Syracuse airport is out of city control and flying solo

Mar 3, 2014

Syracuse's Hancock International Airport, the region's major passenger airport, is now under the control of a private authority after an official handover from the city of Syracuse.

The hope is the airport will be more cost-efficient and creative.

Hancock airport was the last in the state to transfer to private control. It was a long process, said Mayor Stephanie Miner.

Syracuse Mayor Stephanie Miner at Hancock airport.
Syracuse Mayor Stephanie Miner at Hancock airport.
Credit Ryan Delaney / WRVO

"There were lots of really deep-seeded issues that needed focused attention on. And in the world we live in, that isn’t always our strong suit," she said at a ceremony at the airport Monday.

But it's a change Miner says will ultimately be better for the region’s economy.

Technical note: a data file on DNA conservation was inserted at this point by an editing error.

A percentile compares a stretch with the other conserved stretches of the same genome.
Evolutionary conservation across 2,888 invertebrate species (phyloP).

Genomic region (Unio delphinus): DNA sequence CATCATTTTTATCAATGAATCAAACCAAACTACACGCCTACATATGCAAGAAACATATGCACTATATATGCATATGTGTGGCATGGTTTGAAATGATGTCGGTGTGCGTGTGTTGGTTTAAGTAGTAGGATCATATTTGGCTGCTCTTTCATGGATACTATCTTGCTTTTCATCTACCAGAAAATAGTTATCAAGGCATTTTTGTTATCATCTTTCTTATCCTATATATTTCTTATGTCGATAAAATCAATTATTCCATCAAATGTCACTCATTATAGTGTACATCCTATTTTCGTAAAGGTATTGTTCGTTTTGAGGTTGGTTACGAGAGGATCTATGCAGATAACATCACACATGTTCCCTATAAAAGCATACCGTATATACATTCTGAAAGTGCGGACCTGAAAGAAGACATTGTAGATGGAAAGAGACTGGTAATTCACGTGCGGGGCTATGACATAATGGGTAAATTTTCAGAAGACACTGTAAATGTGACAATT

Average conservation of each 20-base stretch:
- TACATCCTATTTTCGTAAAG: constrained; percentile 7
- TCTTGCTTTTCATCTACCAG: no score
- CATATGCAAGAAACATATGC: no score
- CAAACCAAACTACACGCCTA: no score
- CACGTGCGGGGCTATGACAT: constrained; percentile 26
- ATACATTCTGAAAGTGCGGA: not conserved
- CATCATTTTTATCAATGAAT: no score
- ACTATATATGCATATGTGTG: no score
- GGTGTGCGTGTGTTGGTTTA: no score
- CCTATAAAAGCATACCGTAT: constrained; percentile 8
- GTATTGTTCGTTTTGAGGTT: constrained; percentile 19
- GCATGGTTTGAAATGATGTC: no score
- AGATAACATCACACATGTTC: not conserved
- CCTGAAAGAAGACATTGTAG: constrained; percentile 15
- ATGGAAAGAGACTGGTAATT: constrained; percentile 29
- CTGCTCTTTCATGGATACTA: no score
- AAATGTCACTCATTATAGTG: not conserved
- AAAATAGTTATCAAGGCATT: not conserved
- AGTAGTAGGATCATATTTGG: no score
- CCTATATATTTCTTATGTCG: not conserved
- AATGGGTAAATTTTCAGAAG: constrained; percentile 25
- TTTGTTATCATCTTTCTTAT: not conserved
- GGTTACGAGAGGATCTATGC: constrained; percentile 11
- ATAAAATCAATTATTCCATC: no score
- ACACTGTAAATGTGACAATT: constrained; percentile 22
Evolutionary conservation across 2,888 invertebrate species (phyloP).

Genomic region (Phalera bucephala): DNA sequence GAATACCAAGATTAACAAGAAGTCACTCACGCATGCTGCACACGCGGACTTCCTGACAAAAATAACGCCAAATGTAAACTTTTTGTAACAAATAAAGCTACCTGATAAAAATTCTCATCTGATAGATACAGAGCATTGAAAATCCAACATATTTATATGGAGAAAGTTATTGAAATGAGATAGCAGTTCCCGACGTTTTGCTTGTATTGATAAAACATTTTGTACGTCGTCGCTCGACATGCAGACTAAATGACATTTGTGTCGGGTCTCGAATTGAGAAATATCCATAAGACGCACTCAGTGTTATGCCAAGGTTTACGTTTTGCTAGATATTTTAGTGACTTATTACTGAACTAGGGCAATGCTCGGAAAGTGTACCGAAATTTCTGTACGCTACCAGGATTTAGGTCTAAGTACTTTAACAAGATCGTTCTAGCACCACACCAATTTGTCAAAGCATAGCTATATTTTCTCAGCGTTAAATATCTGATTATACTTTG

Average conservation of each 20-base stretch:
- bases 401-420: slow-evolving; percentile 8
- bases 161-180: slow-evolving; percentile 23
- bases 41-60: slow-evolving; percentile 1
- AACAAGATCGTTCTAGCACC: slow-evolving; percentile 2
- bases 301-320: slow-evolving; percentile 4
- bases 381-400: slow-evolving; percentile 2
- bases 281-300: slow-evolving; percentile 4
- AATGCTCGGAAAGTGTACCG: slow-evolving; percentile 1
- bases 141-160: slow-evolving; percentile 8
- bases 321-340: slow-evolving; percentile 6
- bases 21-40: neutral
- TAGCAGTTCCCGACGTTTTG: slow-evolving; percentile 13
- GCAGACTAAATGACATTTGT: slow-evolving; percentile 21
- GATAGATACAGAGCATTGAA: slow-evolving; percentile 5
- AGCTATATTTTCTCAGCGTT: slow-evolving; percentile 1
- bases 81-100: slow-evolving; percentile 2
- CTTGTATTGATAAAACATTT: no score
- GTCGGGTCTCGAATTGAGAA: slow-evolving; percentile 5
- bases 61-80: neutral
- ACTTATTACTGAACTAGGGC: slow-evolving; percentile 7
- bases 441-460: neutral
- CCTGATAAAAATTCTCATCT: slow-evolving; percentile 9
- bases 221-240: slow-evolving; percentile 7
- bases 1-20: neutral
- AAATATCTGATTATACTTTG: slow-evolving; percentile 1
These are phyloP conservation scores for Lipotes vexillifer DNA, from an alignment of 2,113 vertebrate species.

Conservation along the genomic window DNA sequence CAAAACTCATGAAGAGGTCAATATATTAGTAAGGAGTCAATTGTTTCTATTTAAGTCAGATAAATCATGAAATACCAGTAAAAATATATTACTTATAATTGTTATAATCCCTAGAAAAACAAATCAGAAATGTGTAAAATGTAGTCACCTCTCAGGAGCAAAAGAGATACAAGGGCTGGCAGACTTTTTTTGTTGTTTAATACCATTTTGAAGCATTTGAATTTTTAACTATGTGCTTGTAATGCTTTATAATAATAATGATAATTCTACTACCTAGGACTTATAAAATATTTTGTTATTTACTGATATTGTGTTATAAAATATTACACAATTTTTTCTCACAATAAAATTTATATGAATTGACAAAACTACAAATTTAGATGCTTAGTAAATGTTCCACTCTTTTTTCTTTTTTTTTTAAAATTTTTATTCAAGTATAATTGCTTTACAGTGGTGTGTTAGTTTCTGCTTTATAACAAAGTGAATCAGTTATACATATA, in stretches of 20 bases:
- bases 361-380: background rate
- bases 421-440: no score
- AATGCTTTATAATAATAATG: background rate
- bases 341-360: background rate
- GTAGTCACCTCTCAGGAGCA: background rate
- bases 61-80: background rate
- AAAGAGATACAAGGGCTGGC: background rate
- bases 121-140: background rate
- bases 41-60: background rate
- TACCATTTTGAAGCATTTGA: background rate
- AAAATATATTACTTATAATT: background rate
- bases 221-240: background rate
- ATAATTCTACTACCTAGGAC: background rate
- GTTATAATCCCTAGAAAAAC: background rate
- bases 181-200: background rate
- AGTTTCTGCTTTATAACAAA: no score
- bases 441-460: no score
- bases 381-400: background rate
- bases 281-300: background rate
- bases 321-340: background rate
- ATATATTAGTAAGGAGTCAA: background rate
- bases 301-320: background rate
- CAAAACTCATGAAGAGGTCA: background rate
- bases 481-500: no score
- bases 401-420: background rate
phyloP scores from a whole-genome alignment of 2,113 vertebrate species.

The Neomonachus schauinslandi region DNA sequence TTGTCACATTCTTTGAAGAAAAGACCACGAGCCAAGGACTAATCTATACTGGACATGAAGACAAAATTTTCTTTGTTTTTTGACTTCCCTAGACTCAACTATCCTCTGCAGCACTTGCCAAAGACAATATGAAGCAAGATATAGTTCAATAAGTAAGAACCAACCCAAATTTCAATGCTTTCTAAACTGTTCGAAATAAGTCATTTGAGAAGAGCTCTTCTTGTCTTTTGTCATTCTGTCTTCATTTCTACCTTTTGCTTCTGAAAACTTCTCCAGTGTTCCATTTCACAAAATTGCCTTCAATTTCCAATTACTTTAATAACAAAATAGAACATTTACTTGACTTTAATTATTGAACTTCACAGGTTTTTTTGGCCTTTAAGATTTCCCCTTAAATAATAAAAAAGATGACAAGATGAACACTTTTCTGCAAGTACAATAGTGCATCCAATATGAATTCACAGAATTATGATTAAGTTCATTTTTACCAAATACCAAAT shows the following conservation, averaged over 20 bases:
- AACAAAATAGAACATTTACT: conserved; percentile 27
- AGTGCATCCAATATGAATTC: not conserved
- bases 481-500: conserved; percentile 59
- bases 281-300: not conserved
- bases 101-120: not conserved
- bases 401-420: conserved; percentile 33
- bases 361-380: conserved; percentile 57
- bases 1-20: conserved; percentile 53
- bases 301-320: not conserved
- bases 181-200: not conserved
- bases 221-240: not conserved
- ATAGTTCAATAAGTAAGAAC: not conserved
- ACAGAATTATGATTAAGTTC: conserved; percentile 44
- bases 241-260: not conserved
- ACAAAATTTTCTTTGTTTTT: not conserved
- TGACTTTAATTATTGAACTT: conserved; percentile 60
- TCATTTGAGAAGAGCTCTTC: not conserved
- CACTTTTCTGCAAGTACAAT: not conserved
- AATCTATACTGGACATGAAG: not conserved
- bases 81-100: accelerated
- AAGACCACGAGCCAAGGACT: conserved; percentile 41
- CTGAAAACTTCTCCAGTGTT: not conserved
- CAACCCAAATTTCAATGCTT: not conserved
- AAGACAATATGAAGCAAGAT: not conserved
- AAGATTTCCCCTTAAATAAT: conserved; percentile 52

"What we don’t often think about is that we have hundreds business travelers who come in and out of this airport. And like the experience of coming in and out of this airport," she said. "This will allow them to have expanded services."

During the transition period, the airport already switched from city police officers to private security, which it is says saved 40 percent on costs. It’s also signed a new contract for concessions.

Officials say cutting costs will make flights cheaper and could attract new airlines or flights.

"What we think this is primarily going to help is not the city’s budget, but the people who live the city, the people who live in Onondaga County, the people who live in central New York because it will allow them to fly in and out at a more reasonable cost point and allow them to do business, visit families, have people come in here," Miner said.

City employees currently working at the airport will slowly be transitioned to personnel of the new authority. Miner says the airport will be entirely self-sufficient by the end of the year.

The airport was built as a military base during World War II and then taken over by Syracuse to be the city's commercial airport in the late 1940's.